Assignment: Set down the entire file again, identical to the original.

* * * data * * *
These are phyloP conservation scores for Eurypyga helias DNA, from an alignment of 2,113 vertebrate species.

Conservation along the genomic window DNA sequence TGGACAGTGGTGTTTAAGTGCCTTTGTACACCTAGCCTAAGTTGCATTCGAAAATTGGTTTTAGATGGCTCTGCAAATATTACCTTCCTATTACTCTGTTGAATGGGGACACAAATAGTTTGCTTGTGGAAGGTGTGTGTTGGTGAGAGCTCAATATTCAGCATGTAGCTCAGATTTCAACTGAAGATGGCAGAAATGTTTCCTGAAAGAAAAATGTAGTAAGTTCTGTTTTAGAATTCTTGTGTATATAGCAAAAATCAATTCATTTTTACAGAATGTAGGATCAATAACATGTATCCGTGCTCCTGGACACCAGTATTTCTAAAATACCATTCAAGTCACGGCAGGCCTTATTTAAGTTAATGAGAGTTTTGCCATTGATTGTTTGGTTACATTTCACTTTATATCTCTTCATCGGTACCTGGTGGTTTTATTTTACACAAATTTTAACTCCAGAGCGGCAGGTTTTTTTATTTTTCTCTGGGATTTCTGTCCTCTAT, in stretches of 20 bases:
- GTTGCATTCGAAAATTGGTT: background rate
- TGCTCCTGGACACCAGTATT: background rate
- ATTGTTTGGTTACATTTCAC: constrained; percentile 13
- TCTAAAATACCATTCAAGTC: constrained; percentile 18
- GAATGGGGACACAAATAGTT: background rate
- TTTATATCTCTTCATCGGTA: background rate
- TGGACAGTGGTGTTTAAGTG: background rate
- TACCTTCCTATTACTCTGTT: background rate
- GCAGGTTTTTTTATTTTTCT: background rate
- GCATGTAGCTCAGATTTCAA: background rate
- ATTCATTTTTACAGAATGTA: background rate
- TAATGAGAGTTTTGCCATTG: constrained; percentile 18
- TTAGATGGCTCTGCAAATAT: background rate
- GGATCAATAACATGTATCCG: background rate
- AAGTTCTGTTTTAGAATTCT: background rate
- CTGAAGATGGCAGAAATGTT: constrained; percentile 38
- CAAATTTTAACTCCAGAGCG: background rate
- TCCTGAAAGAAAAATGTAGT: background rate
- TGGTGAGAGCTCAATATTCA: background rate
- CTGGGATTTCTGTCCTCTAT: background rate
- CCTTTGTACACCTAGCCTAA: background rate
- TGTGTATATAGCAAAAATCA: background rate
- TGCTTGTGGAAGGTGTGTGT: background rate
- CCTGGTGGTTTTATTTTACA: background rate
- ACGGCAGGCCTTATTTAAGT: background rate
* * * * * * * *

These are phyloP conservation scores for Eurypyga helias DNA, from an alignment of 2,113 vertebrate species.

Conservation along the genomic window DNA sequence TGGACAGTGGTGTTTAAGTGCCTTTGTACACCTAGCCTAAGTTGCATTCGAAAATTGGTTTTAGATGGCTCTGCAAATATTACCTTCCTATTACTCTGTTGAATGGGGACACAAATAGTTTGCTTGTGGAAGGTGTGTGTTGGTGAGAGCTCAATATTCAGCATGTAGCTCAGATTTCAACTGAAGATGGCAGAAATGTTTCCTGAAAGAAAAATGTAGTAAGTTCTGTTTTAGAATTCTTGTGTATATAGCAAAAATCAATTCATTTTTACAGAATGTAGGATCAATAACATGTATCCGTGCTCCTGGACACCAGTATTTCTAAAATACCATTCAAGTCACGGCAGGCCTTATTTAAGTTAATGAGAGTTTTGCCATTGATTGTTTGGTTACATTTCACTTTATATCTCTTCATCGGTACCTGGTGGTTTTATTTTACACAAATTTTAACTCCAGAGCGGCAGGTTTTTTTATTTTTCTCTGGGATTTCTGTCCTCTAT, in stretches of 20 bases:
- GTTGCATTCGAAAATTGGTT: background rate
- TGCTCCTGGACACCAGTATT: background rate
- ATTGTTTGGTTACATTTCAC: constrained; percentile 13
- TCTAAAATACCATTCAAGTC: constrained; percentile 18
- GAATGGGGACACAAATAGTT: background rate
- TTTATATCTCTTCATCGGTA: background rate
- TGGACAGTGGTGTTTAAGTG: background rate
- TACCTTCCTATTACTCTGTT: background rate
- GCAGGTTTTTTTATTTTTCT: background rate
- GCATGTAGCTCAGATTTCAA: background rate
- ATTCATTTTTACAGAATGTA: background rate
- TAATGAGAGTTTTGCCATTG: constrained; percentile 18
- TTAGATGGCTCTGCAAATAT: background rate
- GGATCAATAACATGTATCCG: background rate
- AAGTTCTGTTTTAGAATTCT: background rate
- CTGAAGATGGCAGAAATGTT: constrained; percentile 38
- CAAATTTTAACTCCAGAGCG: background rate
- TCCTGAAAGAAAAATGTAGT: background rate
- TGGTGAGAGCTCAATATTCA: background rate
- CTGGGATTTCTGTCCTCTAT: background rate
- CCTTTGTACACCTAGCCTAA: background rate
- TGTGTATATAGCAAAAATCA: background rate
- TGCTTGTGGAAGGTGTGTGT: background rate
- CCTGGTGGTTTTATTTTACA: background rate
- ACGGCAGGCCTTATTTAAGT: background rate